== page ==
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1762 Francis Bernard Signed French and Indian War Military Commission to Raise Troops but: “.... being careful not to enlist .... any Negroes, except one only to a Company, as a Servant to the Captain” and Beautifully Display Framed

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SIR FRANCIS BERNARD (1712-1779). British Colonial appointed Royal Governor of New Jersey in 1758, and Governor of Massachusetts-Bay in 1760 and who could not control the riotous town of Boston.

March 9th, 1762-Dated Colonial, French and Indian War Period, Partially-Printed Military Commission Signed, “Fra(ncis) Bernard”, as Colonial Royal Governor of Massachusetts-Bay Province, Very Fine. This document is 1 page, measuring 12.5” x 7.5”, matted and framed to fully 14.75” x 19.5”. It is dated March 9th, 1762 and Signed, “Fra(ncis) Bernard” near the top left, directly under its clear Embossed Red Wax and Paper Seal on laid period paper. An earlier collector mounted this document on a heavier paper and has pencilled in a few letters to enhance or complete those letters (not inspected removed from its frame). This fascinating document authorizes Ensign Leonard Butterfield of Dunstable, Massachusetts, to enlist soldiers to serve in two Militia Regiments being formed in Massachusetts. The men were to be paid seven pounds for service through October, and be supplied the usual equipment. This Document warns, however, in part:

“.... You are to be particularly carefull not to enlist .... any Negroes, except one only to a Company, as a Servant to the Captain .... And you are not to enlist .... any other suspicious person ....”.

This is an important piece of early American Colonial history and a glimpse into Black History race relations at the time. Beautifully, professionally Display Framed and shown through special UV Plexiglas, ready to hang on display. Provenance Ex: EAHA Auction August 23, 2008 where is sold (unframed) for $3,540.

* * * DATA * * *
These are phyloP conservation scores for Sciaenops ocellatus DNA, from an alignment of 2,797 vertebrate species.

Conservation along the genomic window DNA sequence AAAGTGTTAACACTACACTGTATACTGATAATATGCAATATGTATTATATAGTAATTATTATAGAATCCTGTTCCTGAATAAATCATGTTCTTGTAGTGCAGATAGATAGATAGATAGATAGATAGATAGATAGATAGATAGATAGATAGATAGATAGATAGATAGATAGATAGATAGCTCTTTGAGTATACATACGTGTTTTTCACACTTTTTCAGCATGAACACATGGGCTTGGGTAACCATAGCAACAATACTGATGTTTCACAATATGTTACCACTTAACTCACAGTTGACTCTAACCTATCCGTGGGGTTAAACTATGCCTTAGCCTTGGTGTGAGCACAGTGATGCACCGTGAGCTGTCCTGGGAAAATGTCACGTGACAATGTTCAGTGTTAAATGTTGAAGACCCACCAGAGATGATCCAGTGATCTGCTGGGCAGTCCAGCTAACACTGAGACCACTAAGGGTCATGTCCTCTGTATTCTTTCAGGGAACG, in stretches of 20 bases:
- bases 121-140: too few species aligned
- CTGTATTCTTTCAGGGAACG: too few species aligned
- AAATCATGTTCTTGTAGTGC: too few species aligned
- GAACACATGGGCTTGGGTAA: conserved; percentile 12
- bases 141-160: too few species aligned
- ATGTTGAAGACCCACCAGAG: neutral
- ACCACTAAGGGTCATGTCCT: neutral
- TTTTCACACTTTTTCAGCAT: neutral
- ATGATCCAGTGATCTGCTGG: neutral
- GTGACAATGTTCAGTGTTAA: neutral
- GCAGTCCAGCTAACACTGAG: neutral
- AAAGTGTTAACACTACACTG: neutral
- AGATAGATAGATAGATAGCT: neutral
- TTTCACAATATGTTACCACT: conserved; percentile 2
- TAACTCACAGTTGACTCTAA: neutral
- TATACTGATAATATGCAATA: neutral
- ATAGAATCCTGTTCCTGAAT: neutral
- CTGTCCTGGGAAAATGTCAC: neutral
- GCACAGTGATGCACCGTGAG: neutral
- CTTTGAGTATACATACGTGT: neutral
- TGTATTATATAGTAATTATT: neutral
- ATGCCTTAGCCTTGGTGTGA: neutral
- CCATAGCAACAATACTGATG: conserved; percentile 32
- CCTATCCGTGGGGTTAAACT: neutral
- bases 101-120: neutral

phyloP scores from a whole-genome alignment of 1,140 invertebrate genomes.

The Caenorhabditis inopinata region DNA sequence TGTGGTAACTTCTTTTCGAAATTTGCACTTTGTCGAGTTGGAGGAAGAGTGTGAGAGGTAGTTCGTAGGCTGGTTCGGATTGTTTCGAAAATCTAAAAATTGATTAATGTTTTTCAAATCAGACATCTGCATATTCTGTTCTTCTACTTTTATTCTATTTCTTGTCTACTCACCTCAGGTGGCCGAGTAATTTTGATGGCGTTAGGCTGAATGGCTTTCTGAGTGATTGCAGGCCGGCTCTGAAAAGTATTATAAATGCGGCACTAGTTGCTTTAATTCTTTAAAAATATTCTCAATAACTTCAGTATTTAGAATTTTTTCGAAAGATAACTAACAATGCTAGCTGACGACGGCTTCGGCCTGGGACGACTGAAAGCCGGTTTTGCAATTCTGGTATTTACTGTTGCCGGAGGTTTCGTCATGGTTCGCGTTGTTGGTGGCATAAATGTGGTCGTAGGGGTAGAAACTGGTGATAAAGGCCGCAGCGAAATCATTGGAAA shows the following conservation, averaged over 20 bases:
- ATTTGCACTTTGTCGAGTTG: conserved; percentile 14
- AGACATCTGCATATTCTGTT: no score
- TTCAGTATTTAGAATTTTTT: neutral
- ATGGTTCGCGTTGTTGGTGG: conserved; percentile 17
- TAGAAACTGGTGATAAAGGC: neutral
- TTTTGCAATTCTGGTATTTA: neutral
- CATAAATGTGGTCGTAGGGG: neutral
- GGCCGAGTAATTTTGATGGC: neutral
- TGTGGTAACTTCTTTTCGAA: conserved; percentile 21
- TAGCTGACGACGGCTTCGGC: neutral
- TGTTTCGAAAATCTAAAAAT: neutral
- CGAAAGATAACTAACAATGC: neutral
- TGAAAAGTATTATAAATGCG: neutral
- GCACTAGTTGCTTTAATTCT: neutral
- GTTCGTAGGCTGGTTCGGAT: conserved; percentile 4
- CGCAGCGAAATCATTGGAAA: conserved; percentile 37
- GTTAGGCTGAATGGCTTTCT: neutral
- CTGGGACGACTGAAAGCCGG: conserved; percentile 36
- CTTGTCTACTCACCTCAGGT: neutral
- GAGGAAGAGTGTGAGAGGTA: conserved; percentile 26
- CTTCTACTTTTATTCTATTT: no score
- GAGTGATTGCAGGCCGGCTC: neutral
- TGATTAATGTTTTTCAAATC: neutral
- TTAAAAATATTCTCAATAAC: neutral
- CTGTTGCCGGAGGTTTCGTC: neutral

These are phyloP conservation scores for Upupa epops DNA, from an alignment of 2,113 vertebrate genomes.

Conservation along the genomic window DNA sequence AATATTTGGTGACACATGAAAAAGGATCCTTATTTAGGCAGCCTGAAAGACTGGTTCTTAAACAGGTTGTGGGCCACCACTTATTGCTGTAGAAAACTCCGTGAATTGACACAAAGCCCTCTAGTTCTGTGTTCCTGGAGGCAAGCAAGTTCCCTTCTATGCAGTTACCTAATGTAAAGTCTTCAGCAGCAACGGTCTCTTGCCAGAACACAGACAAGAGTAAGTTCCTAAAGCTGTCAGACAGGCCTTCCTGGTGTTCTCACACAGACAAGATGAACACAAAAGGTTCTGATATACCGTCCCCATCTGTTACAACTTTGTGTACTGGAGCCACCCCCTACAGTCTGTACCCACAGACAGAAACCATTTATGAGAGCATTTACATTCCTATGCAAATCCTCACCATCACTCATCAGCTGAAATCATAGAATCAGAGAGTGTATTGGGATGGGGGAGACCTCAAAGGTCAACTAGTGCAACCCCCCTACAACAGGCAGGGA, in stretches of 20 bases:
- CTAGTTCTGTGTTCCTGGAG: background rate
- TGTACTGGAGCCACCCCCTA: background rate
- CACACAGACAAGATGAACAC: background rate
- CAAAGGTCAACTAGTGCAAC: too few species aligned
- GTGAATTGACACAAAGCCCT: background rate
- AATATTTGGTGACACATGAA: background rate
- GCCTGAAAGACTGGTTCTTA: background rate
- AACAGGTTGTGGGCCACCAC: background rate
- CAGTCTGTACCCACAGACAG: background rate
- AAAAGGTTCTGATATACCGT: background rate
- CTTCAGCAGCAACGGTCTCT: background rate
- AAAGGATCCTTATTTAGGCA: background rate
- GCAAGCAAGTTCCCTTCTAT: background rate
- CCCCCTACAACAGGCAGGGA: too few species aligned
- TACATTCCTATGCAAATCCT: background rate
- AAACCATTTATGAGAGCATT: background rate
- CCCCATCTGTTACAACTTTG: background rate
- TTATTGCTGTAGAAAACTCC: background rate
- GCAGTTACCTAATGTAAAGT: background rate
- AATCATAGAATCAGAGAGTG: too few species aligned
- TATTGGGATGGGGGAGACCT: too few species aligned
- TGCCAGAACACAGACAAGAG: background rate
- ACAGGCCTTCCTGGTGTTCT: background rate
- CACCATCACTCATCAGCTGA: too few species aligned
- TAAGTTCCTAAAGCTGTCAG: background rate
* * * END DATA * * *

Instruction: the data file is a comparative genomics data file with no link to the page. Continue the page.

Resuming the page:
Sir Francis Bernard was born to Anglican minister Francis Bernard and Margery Winlowe in Berkshire, England. After serving in a variety of legal positions in Britain, Bernard was appointed Governor of New Jersey in 1758, and Governor of Massachusetts in 1760.

Although critical of British colonial policies, Bernard felt it important to uphold unpopular legislation such as the Stamp Act of 1765. In 1768, he asked the Massachusetts General Court to rescind a Circular Letter, which encouraged other colonial assemblies to oppose the Townshend Acts. When the legislature refused, he dissolved the Assembly and suggested to his superiors that troops be sent to Boston to enforce imperial legislation.

In April 1769, several of Bernard's letters to Lord Hillsborough, in which Bernard criticized Boston and the General Court for refusing to obey the Quartering Act of 1766, were published in a pamphlet and distributed in Boston. His support virtually extinguished in Massachusetts, Bernard was recalled to London, and left Boston on 1 August 1769. Upon returning to Britain, he served nominally as customs commissioner for Ireland until his retirement from public service in 1774.
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Estimate Range: $3,000 - $4,000
Early American
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